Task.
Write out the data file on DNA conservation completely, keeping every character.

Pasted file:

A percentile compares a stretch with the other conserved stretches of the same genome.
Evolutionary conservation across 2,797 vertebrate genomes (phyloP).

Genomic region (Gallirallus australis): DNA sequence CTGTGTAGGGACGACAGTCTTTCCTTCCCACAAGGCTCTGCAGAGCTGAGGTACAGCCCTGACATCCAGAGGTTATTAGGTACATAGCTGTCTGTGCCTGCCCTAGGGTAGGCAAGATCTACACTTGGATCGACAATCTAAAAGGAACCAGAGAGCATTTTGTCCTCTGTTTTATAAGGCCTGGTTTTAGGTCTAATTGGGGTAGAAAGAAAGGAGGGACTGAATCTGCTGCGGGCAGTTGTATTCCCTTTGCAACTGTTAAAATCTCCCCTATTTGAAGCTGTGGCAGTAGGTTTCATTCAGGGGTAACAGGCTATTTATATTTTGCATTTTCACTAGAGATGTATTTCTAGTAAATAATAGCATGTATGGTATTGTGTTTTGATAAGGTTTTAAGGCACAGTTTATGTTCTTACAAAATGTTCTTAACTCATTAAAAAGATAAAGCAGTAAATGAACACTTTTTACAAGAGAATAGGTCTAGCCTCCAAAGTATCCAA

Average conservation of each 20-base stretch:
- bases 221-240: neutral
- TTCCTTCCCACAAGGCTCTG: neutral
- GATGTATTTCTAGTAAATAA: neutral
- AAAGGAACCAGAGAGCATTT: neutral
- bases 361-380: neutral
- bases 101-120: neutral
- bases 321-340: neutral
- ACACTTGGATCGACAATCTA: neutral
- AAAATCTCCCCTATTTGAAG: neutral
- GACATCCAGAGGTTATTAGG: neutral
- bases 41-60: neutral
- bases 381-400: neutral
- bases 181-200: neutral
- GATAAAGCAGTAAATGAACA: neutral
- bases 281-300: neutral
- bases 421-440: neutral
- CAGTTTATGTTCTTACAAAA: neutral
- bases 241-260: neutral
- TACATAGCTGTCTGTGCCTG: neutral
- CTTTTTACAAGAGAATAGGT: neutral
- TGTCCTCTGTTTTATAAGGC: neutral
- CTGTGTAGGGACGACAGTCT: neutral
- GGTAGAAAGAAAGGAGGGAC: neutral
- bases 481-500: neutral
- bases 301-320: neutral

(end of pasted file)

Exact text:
A percentile compares a stretch with the other conserved stretches of the same genome.
Evolutionary conservation across 2,797 vertebrate genomes (phyloP).

Genomic region (Gallirallus australis): DNA sequence CTGTGTAGGGACGACAGTCTTTCCTTCCCACAAGGCTCTGCAGAGCTGAGGTACAGCCCTGACATCCAGAGGTTATTAGGTACATAGCTGTCTGTGCCTGCCCTAGGGTAGGCAAGATCTACACTTGGATCGACAATCTAAAAGGAACCAGAGAGCATTTTGTCCTCTGTTTTATAAGGCCTGGTTTTAGGTCTAATTGGGGTAGAAAGAAAGGAGGGACTGAATCTGCTGCGGGCAGTTGTATTCCCTTTGCAACTGTTAAAATCTCCCCTATTTGAAGCTGTGGCAGTAGGTTTCATTCAGGGGTAACAGGCTATTTATATTTTGCATTTTCACTAGAGATGTATTTCTAGTAAATAATAGCATGTATGGTATTGTGTTTTGATAAGGTTTTAAGGCACAGTTTATGTTCTTACAAAATGTTCTTAACTCATTAAAAAGATAAAGCAGTAAATGAACACTTTTTACAAGAGAATAGGTCTAGCCTCCAAAGTATCCAA

Average conservation of each 20-base stretch:
- bases 221-240: neutral
- TTCCTTCCCACAAGGCTCTG: neutral
- GATGTATTTCTAGTAAATAA: neutral
- AAAGGAACCAGAGAGCATTT: neutral
- bases 361-380: neutral
- bases 101-120: neutral
- bases 321-340: neutral
- ACACTTGGATCGACAATCTA: neutral
- AAAATCTCCCCTATTTGAAG: neutral
- GACATCCAGAGGTTATTAGG: neutral
- bases 41-60: neutral
- bases 381-400: neutral
- bases 181-200: neutral
- GATAAAGCAGTAAATGAACA: neutral
- bases 281-300: neutral
- bases 421-440: neutral
- CAGTTTATGTTCTTACAAAA: neutral
- bases 241-260: neutral
- TACATAGCTGTCTGTGCCTG: neutral
- CTTTTTACAAGAGAATAGGT: neutral
- TGTCCTCTGTTTTATAAGGC: neutral
- CTGTGTAGGGACGACAGTCT: neutral
- GGTAGAAAGAAAGGAGGGAC: neutral
- bases 481-500: neutral
- bases 301-320: neutral